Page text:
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SLP Mommy of Apraxia: Lessons from a tricycle

Sunday, August 25, 2013

Lessons from a tricycle

We bought a tricycle for Ashlynn three months before her third birthday. My husband and I took her to Toys R Us, excited, full of hope and expectation. I had seen two-year old children on Facebook gleefully riding their trikes with big goofy smiles on their faces, and I couldn't WAIT to snap that happy gleeful face on my little girl.
Pregnant with my son, we all left the store and I had visions in my head of me walking to the park, with her riding her trike in front. I would occasionally have to call for her to stop so she wouldn't get too far ahead.............
....but it was me getting too far ahead that night. One year later, with aching backs and frazzled patience, my Ashlynn still can't ride a trike.  She has made progress though and can now not only keep her feet on the pedals, but can also keep them "straight" on the pedals where her heel isn't constantly coming into contact with one of the bars.  As for the actual alternating pushing motion, that is still to come.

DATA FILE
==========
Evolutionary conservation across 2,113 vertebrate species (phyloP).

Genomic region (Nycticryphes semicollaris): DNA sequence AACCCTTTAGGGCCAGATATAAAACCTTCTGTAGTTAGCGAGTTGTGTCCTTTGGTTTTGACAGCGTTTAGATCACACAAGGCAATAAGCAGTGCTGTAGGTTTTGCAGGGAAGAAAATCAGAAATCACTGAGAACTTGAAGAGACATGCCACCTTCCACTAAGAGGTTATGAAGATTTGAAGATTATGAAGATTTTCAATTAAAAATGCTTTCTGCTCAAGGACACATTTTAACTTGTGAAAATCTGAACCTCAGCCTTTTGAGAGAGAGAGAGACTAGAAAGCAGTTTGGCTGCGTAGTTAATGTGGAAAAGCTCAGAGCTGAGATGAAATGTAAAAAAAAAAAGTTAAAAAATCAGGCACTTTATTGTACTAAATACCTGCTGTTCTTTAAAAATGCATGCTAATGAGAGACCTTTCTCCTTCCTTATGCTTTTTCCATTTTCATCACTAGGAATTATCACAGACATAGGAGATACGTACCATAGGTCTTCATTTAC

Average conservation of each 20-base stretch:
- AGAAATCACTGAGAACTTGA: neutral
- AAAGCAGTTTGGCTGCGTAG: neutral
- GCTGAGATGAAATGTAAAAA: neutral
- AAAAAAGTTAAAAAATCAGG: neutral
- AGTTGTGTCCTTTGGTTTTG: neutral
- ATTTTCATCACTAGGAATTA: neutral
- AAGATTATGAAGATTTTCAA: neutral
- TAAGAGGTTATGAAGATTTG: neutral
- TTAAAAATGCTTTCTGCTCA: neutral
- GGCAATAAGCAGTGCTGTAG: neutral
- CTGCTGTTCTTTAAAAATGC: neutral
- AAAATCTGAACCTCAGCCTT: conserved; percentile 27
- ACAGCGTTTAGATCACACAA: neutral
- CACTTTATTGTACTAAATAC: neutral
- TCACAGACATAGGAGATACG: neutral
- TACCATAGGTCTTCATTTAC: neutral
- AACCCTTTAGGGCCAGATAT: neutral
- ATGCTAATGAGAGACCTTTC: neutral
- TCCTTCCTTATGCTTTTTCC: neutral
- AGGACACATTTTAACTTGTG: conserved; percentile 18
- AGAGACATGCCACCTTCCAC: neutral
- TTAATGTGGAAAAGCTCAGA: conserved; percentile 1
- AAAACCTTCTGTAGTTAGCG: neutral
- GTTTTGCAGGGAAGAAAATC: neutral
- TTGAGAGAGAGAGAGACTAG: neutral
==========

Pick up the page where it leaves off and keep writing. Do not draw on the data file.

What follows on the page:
You'd think she would be frustrated, but the opposite is true.  As kids whiz by on their bikes, she happily laughs, giggles, and asks me, "See bicycle mama?"  and then with determination in her face she gets up on her tricycle again, ready to practice. Like most other motor tasks, this one too will take time.  It will be a journey to success, but success will surely be there; waiting more patiently than me.

However, I've learned success is never really about the outcome, just as riding a bike is never really about the destination.  Every bike rider will tell you the fun and the meaning are found in the journey.  The sights seen, the hills climbed, and even possibly the falls taken.  The lesson learned from the tricycle is more than just learning to ride.  It's a metaphor for life, and of one thing I"m certain.  Ashlynn will always be a success because she has already learned: the fun is in the journey.

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At April 28, 2017 at 1:28 PM , Blogger Heather Elkhoury said...

thanks for your article.,.Im in the same boat with my soon to be 4 year old son... he sits on it but has no patience to try to learn and peddle and is more content scooting.. but there's such pressure..people and teachers ask if he's biking yet since it's a "milestone"... and I just say not yet, he's not into it yet...


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